In contrast, across all our US clients from various verticals and industries, we saw 2% growth in ad spend and a 7% increase in cost-per-click on Super Bowl Sunday.
For auto advertisers, this jump in impressions and clicks on Super Bowl Sunday means that they were successful in capturing the minds of the Super Bowl audience, resulting in top-of-mind awareness and increased interest across viewers. Predictably, many auto advertisers also increased ad spend online in conjunction with their TV ads, in order to capture as much view share as possible within the highly-competitive window of time during the Super Bowl.
So even though the Seattle-Denver matchup was quite a blowout, the auto companies came ready to compete!
Your day is already busy, but it pays to stay in the loop on what’s happening in ad tech and digital marketing. What industry advancements should we expect? Is that a new ad type? Google is doing what?! Thankfully there are a lot of great resources out there for digital marketers. Here are some of our favorites:
Digital Marketing Blogs and Websites
1) Bruce Clay - Head over to the Bruce Clay blog for best practices, including non-obvious ones that can help you go the extra mile. (@BruceClayInc).
2) Econsultancy - Check out Econsultancy for lots of great examples and best practices (@Econsultancy).
3) eMarketer - Visit eMarketer for articles with big data and a global view (@eMarketer).
4) Inside Facebook - Keep up with everything Facebook (@InsideFB).
5) MediaPost SearchMarketing Daily - A great place to find search news, trends, and big announcements (@mediapost).
6) Mobile Marketing Watch - Mobile marketing continues to grow, making this a good site to bookmark (@mobileMW).
7) Search Engine Journal - Learn something new from the real in-house and independent internet marketers that post here. Like the Upworthy of search blogs (@sejournal).
8) Search Engine Land - Check out their handy guides and regular topical news updates (@sengineland).
9) Search Engine Roundtable – This blog delves into topics from SEM forums, giving you expert views and in-depth coverage (@seroundtable).
10) Search Engine Watch - This easy-to-navigate site has very informative PPC and Social tabs (@sewatch).
11) PPC Hero – Great PPC blog with a cheeky super-hero theme (@ppchero). What more could you ask for?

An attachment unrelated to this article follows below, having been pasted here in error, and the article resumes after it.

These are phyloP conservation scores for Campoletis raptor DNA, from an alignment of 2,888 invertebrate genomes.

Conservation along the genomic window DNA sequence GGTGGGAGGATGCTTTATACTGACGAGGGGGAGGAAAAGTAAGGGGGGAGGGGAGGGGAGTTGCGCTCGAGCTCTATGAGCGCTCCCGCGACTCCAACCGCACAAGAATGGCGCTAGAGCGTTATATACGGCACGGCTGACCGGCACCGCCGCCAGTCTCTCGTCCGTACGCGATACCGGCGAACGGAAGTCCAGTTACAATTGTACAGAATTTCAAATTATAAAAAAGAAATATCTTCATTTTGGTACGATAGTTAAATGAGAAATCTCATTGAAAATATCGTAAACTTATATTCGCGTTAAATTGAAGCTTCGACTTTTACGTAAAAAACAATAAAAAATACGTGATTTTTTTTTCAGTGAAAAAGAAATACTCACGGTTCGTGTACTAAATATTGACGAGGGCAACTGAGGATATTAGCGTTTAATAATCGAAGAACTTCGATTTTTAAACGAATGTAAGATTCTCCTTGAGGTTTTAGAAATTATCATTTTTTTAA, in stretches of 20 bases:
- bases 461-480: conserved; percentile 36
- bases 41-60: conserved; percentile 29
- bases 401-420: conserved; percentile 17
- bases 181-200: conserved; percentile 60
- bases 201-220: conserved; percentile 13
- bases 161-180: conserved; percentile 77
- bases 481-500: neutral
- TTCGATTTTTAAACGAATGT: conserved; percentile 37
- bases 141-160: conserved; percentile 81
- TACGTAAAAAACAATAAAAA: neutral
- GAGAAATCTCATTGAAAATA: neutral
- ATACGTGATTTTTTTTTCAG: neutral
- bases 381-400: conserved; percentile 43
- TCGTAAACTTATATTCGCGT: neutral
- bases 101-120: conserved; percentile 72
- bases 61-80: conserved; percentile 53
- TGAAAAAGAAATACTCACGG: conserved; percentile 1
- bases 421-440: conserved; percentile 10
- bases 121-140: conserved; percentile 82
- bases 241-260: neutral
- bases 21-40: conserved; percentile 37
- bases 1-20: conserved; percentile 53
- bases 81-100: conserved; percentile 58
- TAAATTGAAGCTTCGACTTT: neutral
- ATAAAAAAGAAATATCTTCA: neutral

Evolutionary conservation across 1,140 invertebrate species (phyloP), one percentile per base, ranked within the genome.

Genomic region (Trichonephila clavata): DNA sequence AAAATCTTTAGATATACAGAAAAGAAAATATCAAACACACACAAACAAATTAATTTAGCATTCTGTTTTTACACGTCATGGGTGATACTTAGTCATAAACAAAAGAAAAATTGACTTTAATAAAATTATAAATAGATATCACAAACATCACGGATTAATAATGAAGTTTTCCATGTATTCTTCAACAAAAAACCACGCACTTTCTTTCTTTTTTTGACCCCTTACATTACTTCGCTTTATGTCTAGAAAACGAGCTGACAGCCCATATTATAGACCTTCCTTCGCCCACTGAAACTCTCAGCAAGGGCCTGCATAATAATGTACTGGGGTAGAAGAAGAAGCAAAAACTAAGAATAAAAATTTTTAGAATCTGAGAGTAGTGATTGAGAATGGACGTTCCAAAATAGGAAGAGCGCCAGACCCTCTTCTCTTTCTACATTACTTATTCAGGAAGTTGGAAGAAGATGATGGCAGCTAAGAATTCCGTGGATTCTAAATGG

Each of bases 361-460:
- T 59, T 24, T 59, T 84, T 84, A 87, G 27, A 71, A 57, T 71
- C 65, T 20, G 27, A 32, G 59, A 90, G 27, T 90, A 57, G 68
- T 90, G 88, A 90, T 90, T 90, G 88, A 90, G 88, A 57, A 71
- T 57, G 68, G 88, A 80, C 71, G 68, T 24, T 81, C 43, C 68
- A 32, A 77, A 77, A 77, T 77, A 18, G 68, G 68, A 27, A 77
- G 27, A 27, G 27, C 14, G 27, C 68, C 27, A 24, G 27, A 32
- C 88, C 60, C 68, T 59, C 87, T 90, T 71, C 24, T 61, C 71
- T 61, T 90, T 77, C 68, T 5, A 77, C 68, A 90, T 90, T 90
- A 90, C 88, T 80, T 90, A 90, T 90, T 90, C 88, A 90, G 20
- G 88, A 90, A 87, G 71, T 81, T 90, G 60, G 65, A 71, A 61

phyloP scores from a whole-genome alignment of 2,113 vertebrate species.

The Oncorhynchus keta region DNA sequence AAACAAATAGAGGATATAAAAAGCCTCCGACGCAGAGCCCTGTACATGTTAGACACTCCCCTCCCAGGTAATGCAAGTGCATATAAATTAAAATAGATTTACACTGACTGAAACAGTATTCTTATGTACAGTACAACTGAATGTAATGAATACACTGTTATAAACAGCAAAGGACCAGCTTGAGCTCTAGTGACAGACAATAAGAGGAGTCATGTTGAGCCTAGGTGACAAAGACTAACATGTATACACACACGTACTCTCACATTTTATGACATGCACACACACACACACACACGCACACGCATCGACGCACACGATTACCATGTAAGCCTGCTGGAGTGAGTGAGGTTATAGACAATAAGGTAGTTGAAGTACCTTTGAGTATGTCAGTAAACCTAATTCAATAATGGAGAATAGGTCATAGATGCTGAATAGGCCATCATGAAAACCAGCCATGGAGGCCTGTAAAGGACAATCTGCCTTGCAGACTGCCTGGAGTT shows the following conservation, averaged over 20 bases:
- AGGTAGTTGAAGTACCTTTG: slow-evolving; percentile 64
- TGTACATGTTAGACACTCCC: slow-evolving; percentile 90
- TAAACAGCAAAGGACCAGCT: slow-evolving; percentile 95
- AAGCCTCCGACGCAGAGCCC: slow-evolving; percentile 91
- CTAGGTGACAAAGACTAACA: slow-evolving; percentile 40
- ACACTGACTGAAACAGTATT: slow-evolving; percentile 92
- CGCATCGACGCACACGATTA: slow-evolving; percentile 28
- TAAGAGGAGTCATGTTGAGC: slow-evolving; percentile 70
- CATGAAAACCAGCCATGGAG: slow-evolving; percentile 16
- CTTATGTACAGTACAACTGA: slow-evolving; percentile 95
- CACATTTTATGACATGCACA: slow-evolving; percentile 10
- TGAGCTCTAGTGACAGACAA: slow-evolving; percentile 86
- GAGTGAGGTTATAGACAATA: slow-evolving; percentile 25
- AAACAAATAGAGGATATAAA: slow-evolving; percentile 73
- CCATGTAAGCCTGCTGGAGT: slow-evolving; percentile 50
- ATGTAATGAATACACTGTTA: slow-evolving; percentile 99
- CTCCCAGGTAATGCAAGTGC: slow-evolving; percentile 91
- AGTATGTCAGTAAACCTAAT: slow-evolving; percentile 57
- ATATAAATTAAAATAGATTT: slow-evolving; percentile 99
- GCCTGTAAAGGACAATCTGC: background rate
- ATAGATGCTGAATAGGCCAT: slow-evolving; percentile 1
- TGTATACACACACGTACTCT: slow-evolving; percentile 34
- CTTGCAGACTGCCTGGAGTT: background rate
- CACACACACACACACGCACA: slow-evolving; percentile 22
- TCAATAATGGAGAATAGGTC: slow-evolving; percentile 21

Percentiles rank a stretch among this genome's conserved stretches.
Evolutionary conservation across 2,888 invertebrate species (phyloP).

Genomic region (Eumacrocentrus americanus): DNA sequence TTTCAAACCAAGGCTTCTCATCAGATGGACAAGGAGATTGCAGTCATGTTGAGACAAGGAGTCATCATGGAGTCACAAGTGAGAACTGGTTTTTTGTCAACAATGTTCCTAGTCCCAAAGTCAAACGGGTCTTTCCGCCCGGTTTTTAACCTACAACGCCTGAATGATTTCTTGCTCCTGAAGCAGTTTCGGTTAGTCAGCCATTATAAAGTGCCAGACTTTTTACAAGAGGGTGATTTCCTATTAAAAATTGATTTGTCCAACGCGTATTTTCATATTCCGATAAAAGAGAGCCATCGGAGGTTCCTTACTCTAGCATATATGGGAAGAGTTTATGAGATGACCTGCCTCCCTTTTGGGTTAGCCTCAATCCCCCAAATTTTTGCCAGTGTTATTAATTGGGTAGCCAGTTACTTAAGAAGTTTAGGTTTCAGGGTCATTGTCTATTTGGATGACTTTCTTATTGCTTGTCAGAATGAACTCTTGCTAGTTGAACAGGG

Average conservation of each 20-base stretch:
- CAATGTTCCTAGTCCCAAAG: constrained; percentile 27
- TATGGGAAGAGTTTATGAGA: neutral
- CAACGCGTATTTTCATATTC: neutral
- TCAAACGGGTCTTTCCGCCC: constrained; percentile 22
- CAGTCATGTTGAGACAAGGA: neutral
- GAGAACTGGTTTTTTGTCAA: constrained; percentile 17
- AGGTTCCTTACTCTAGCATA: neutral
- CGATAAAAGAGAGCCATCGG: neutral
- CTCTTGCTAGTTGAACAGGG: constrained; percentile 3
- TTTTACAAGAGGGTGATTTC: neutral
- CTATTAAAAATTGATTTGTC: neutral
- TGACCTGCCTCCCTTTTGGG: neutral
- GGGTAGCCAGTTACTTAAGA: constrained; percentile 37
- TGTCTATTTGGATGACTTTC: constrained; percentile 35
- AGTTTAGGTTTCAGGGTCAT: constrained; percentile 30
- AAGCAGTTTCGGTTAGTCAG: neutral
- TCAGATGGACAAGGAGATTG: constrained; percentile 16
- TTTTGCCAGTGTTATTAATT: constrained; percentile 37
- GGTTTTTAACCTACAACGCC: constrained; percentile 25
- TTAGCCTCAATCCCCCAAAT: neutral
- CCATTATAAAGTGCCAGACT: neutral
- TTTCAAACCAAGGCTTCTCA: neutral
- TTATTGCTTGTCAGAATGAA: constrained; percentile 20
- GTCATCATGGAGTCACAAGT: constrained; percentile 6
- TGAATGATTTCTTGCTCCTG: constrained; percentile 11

12) PPC Ian - Ian Lopuch is an industry online marketing professional. His blog is fun to read, and features real-world insights and video content (@ianlopuch).
The Big Publisher Blogs
13) Bing Ads Blog
15) PPC Chat – Join marketing professionals across the Twittersphere as they discuss a new PPC topic each week (Tuesday, 9am EST). Use and follow the #PPCchat hashtag.
16) Thought leaders – Spice up your Twitter feed with smart (and often entertaining!) industry professionals and journalists. Try @mattcutts, @larrykim, @dannysullivan, @TheGrok, @RolfeWinkler, @LaurieSullivan, and @Matt_Umbro to start.
17) Looks like you already found our Marin Marketing Insights blog! Subscribe to our RSS feed to get regular updates as we push out great new content in 2014. Also find us on Facebook, Google+, and Twitter.
Do you have any favorite resources you’d like to share with our readers? Drop us a line in the comments!
Online shoppers spent over $42 billion last year in November and December, a 14% increase over 2011. Undoubtedly, the next month and a half will represent the busiest and most profitable period for online retailers. To capitalize on this growing revenue opportunity, advertisers must identify the most critical days throughout the 2013 holiday season and prepare their campaigns in advance. To help, Marin released the annual search marketers’ guide to holiday preparedness last week, highlighting the key dates for retailers to mark on their campaign calendar and providing best practices for a successful holiday season. The key dates are summarized below: